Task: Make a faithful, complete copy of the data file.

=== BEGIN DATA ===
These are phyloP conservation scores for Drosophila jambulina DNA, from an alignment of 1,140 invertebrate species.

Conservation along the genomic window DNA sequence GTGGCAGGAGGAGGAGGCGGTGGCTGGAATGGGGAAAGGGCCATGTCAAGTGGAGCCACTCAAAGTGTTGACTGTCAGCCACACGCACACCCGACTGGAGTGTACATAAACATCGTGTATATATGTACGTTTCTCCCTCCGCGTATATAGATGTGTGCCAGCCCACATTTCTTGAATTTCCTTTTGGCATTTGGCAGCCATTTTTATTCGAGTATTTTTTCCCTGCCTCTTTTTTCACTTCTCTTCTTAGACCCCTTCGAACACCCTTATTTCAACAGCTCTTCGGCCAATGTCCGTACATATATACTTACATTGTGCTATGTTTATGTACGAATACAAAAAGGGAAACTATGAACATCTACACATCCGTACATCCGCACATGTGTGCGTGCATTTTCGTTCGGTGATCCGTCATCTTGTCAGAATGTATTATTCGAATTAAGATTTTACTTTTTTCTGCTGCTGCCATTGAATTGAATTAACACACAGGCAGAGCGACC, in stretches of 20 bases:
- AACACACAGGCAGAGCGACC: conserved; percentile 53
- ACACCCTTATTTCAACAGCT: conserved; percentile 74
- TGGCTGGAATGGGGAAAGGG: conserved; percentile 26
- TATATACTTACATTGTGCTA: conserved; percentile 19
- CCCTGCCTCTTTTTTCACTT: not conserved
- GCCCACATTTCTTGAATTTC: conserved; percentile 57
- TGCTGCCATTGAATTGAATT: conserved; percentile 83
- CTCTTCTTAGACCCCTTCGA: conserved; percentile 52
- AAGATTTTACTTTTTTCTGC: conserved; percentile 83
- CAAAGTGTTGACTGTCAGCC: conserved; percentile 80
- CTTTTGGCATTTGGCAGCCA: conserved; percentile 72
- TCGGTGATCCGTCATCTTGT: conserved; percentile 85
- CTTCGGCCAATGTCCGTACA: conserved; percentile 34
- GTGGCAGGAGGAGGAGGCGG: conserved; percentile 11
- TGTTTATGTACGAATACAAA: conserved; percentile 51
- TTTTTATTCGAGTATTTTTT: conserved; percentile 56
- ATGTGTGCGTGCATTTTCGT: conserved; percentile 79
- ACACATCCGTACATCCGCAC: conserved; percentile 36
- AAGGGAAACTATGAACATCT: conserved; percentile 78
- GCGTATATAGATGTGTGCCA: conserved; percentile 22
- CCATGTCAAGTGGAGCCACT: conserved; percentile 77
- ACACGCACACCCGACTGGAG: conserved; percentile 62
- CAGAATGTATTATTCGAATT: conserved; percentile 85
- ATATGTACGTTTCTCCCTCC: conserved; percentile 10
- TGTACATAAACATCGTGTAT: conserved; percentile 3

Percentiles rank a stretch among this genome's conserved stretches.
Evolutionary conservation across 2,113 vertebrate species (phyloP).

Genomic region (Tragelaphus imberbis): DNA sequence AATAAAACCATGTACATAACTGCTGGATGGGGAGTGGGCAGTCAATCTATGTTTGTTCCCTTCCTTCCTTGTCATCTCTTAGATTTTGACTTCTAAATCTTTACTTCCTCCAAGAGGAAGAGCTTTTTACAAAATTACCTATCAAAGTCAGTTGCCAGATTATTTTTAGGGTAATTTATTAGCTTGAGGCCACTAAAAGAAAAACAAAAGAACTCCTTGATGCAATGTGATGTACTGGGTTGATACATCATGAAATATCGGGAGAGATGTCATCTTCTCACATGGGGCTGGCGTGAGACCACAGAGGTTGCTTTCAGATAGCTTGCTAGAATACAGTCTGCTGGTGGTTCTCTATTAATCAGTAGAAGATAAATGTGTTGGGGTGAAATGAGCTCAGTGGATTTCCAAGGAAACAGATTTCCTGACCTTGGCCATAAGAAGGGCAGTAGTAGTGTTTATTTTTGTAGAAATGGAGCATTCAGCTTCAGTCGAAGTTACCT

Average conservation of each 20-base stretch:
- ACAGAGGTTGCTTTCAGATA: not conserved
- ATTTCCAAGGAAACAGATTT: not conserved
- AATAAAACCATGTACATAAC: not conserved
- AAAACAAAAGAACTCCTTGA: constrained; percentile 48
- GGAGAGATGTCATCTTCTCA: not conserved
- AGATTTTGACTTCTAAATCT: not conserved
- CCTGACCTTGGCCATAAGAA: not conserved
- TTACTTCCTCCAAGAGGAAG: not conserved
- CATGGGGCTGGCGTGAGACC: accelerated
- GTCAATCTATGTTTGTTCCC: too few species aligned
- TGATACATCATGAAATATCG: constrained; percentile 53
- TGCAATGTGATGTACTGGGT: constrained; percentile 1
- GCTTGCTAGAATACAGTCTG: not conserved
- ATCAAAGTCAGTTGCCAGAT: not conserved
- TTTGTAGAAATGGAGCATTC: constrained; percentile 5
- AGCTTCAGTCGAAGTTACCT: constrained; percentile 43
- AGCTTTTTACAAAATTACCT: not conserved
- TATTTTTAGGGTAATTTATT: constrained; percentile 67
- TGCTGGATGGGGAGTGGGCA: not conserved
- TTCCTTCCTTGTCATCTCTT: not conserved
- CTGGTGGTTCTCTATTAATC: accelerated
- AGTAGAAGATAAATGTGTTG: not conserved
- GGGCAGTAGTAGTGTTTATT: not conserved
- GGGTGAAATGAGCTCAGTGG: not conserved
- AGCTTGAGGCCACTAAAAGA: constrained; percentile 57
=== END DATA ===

These are phyloP conservation scores for Drosophila jambulina DNA, from an alignment of 1,140 invertebrate species.

Conservation along the genomic window DNA sequence GTGGCAGGAGGAGGAGGCGGTGGCTGGAATGGGGAAAGGGCCATGTCAAGTGGAGCCACTCAAAGTGTTGACTGTCAGCCACACGCACACCCGACTGGAGTGTACATAAACATCGTGTATATATGTACGTTTCTCCCTCCGCGTATATAGATGTGTGCCAGCCCACATTTCTTGAATTTCCTTTTGGCATTTGGCAGCCATTTTTATTCGAGTATTTTTTCCCTGCCTCTTTTTTCACTTCTCTTCTTAGACCCCTTCGAACACCCTTATTTCAACAGCTCTTCGGCCAATGTCCGTACATATATACTTACATTGTGCTATGTTTATGTACGAATACAAAAAGGGAAACTATGAACATCTACACATCCGTACATCCGCACATGTGTGCGTGCATTTTCGTTCGGTGATCCGTCATCTTGTCAGAATGTATTATTCGAATTAAGATTTTACTTTTTTCTGCTGCTGCCATTGAATTGAATTAACACACAGGCAGAGCGACC, in stretches of 20 bases:
- AACACACAGGCAGAGCGACC: conserved; percentile 53
- ACACCCTTATTTCAACAGCT: conserved; percentile 74
- TGGCTGGAATGGGGAAAGGG: conserved; percentile 26
- TATATACTTACATTGTGCTA: conserved; percentile 19
- CCCTGCCTCTTTTTTCACTT: not conserved
- GCCCACATTTCTTGAATTTC: conserved; percentile 57
- TGCTGCCATTGAATTGAATT: conserved; percentile 83
- CTCTTCTTAGACCCCTTCGA: conserved; percentile 52
- AAGATTTTACTTTTTTCTGC: conserved; percentile 83
- CAAAGTGTTGACTGTCAGCC: conserved; percentile 80
- CTTTTGGCATTTGGCAGCCA: conserved; percentile 72
- TCGGTGATCCGTCATCTTGT: conserved; percentile 85
- CTTCGGCCAATGTCCGTACA: conserved; percentile 34
- GTGGCAGGAGGAGGAGGCGG: conserved; percentile 11
- TGTTTATGTACGAATACAAA: conserved; percentile 51
- TTTTTATTCGAGTATTTTTT: conserved; percentile 56
- ATGTGTGCGTGCATTTTCGT: conserved; percentile 79
- ACACATCCGTACATCCGCAC: conserved; percentile 36
- AAGGGAAACTATGAACATCT: conserved; percentile 78
- GCGTATATAGATGTGTGCCA: conserved; percentile 22
- CCATGTCAAGTGGAGCCACT: conserved; percentile 77
- ACACGCACACCCGACTGGAG: conserved; percentile 62
- CAGAATGTATTATTCGAATT: conserved; percentile 85
- ATATGTACGTTTCTCCCTCC: conserved; percentile 10
- TGTACATAAACATCGTGTAT: conserved; percentile 3

Percentiles rank a stretch among this genome's conserved stretches.
Evolutionary conservation across 2,113 vertebrate species (phyloP).

Genomic region (Tragelaphus imberbis): DNA sequence AATAAAACCATGTACATAACTGCTGGATGGGGAGTGGGCAGTCAATCTATGTTTGTTCCCTTCCTTCCTTGTCATCTCTTAGATTTTGACTTCTAAATCTTTACTTCCTCCAAGAGGAAGAGCTTTTTACAAAATTACCTATCAAAGTCAGTTGCCAGATTATTTTTAGGGTAATTTATTAGCTTGAGGCCACTAAAAGAAAAACAAAAGAACTCCTTGATGCAATGTGATGTACTGGGTTGATACATCATGAAATATCGGGAGAGATGTCATCTTCTCACATGGGGCTGGCGTGAGACCACAGAGGTTGCTTTCAGATAGCTTGCTAGAATACAGTCTGCTGGTGGTTCTCTATTAATCAGTAGAAGATAAATGTGTTGGGGTGAAATGAGCTCAGTGGATTTCCAAGGAAACAGATTTCCTGACCTTGGCCATAAGAAGGGCAGTAGTAGTGTTTATTTTTGTAGAAATGGAGCATTCAGCTTCAGTCGAAGTTACCT

Average conservation of each 20-base stretch:
- ACAGAGGTTGCTTTCAGATA: not conserved
- ATTTCCAAGGAAACAGATTT: not conserved
- AATAAAACCATGTACATAAC: not conserved
- AAAACAAAAGAACTCCTTGA: constrained; percentile 48
- GGAGAGATGTCATCTTCTCA: not conserved
- AGATTTTGACTTCTAAATCT: not conserved
- CCTGACCTTGGCCATAAGAA: not conserved
- TTACTTCCTCCAAGAGGAAG: not conserved
- CATGGGGCTGGCGTGAGACC: accelerated
- GTCAATCTATGTTTGTTCCC: too few species aligned
- TGATACATCATGAAATATCG: constrained; percentile 53
- TGCAATGTGATGTACTGGGT: constrained; percentile 1
- GCTTGCTAGAATACAGTCTG: not conserved
- ATCAAAGTCAGTTGCCAGAT: not conserved
- TTTGTAGAAATGGAGCATTC: constrained; percentile 5
- AGCTTCAGTCGAAGTTACCT: constrained; percentile 43
- AGCTTTTTACAAAATTACCT: not conserved
- TATTTTTAGGGTAATTTATT: constrained; percentile 67
- TGCTGGATGGGGAGTGGGCA: not conserved
- TTCCTTCCTTGTCATCTCTT: not conserved
- CTGGTGGTTCTCTATTAATC: accelerated
- AGTAGAAGATAAATGTGTTG: not conserved
- GGGCAGTAGTAGTGTTTATT: not conserved
- GGGTGAAATGAGCTCAGTGG: not conserved
- AGCTTGAGGCCACTAAAAGA: constrained; percentile 57